Grace, Mercy, and PeaceNovember 8, 2016
Unto Timothy, my own son in the faith: Grace, mercy, and peace.… — 1 Timothy 1:2
If you’ve ever felt like problems were mounting and growing all around you and you didn’t have enough strength to make it another step, then I have some very good news for you! Today you’re going to discover that God extends a very special measure of mercy to people who feel like they are being swamped by the affairs of life. Stay with me, because what you’re about to read is exactly what you need to start your day!
In all of the apostle Paul’s epistles, he begins by greeting his readers with “grace” and “peace.” The exact wording from letter to letter may vary, but each of these epistles begin with some variation of a greeting that involves the words “grace” and “peace.” (See Romans 1:7; 1 Corinthians 1:3; 2 Corinthians 1:2; Galatians 1:3; Ephesians 1:2; Philippians 1:2; Colossians 1:2; 1 Thessalonians 1:1; 2 Thessalonians 1:2; and Philemon 1:3).
Why did Paul so often use these two words in his greetings when he wrote his epistles? The answer is very simple. Because he was an apostle to the Gentiles or the Greek-speaking world, it was necessary for him to greet his foremost readers in a customary Greek manner. During New Testament times, the salutation of “grace” was the customary greeting exchanged between Greeks when they approached each other. Just as we would say, “Hello, how are you doing?” as a polite way of greeting someone we meet, the Greeks would say, “Grace!” when greeting one another.
This word “grace” is the Greek word charis, which means grace but also carries the idea of favor. So when a person greeted someone with this salutation, it was the equivalent of his saying, “I greet you with grace and favor.”
But Paul wasn’t only addressing the Greek world. As a Jew himself, he also wanted to greet the Jewish world that would be reading his epistles. When the Jews met each other, their customary way of greeting one another was to say, “Shalom!” In fact, this is still the customary greeting exchanged between Jews in Israel today. The Greek equivalent for the Hebrew word shalom is the word eirene, which is the word for peace.
By using both of these two greetings at the beginning of his epistles, Paul brilliantly reached out and embraced both the Greek and the Jewish world at the outset of his writings. One scholar has said that by using both the terms “grace” and “peace,” the doors were thrown open for the whole world to read his letters. It is obvious that Paul deliberately addressed those letters to both the Gentile and Jewish world.
Because of the meaning of the words charis and eirene and how these words were used as a form of greeting, it is as though Paul was saying:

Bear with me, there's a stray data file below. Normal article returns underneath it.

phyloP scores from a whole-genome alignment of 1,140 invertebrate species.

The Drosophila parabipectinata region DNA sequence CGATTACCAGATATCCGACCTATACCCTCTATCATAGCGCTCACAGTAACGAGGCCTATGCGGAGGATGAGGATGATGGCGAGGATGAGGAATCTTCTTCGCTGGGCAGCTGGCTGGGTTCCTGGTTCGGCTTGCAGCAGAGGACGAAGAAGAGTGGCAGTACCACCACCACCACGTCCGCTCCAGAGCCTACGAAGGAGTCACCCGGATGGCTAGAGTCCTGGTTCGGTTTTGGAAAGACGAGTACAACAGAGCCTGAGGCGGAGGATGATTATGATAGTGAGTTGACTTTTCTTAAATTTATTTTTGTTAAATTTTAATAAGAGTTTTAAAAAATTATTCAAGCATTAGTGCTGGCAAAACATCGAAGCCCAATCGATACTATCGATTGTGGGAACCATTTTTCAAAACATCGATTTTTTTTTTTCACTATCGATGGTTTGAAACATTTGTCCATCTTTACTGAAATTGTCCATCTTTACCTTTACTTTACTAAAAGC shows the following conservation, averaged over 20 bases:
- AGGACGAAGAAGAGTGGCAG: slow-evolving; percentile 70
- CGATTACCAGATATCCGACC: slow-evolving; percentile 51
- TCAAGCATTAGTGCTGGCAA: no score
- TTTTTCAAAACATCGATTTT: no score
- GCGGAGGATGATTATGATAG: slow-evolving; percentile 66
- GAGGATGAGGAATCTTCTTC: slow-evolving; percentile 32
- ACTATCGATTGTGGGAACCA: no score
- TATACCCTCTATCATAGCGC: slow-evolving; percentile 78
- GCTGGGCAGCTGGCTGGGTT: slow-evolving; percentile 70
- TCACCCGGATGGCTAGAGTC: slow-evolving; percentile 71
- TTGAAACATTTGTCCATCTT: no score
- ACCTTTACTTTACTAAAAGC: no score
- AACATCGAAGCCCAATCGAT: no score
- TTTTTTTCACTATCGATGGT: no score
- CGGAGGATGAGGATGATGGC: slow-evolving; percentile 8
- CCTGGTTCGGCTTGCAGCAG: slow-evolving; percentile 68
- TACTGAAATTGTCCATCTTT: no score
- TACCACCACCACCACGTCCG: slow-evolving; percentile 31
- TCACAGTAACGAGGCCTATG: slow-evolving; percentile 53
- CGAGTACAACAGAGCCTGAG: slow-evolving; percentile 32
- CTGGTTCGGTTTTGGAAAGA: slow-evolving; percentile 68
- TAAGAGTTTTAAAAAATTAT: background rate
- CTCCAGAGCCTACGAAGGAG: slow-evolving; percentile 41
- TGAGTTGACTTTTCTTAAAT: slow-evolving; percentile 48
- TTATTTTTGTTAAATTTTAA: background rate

“To those of you who are Greeks, I greet you with grace and favor, and to those of you who are Jews, I greet you with peace and shalom.”
When Paul wrote the books of First Timothy, Second Timothy, and Titus, he inserted the word “mercy” between the words “grace” and “peace” in his greeting, making the salutation read “grace, mercy, and peace from God our Father.” In all three of these epistles, he was not writing to an entire congregation; rather, these letters were private letters intended to be read only by Timothy and Titus.
Why did Paul alter his traditional greeting to include the word “mercy” when he wrote these personal letters? Well, in all three of these letters, Paul was writing to someone in the ministry who felt overwhelmed by the affairs of life. For instance, when he wrote his first letter to Timothy (the book of First Timothy), Timothy was feeling overwhelmed by the phenomenal growth in the church under his care. Such growth is every pastor’s dream; however, Timothy was young, and he was pastoring what had become the world’s largest church. This was therefore a very challenging time in Timothy’s life.
Timothy was feeling so challenged that he apparently wrote a letter to Paul, asking him for advice on how to choose leaders for his fast-growing congregation. As the young minister faced this daunting task, he needed to be reminded that there was special “mercy” available to help him in his time of need. Thus, when Paul wrote to Timothy, he inserted the word “mercy” between the traditional greeting of “grace” and “peace.” He said, “Unto Timothy, my own son in the faith: Grace, mercy, and peace…” (1 Timothy 1:2).
Several years after Paul wrote that first letter to Timothy, the political environment in the Roman Empire radically changed and public opinion turned violently against believers. Just as the Church had grown quickly before this change occurred, it now began to quickly diminish as believers were captured, imprisoned, enslaved, and killed. Many believers also defected from the Christian faith and went back to their old pagan temples in order to comply with the wishes of the government and to save themselves from death.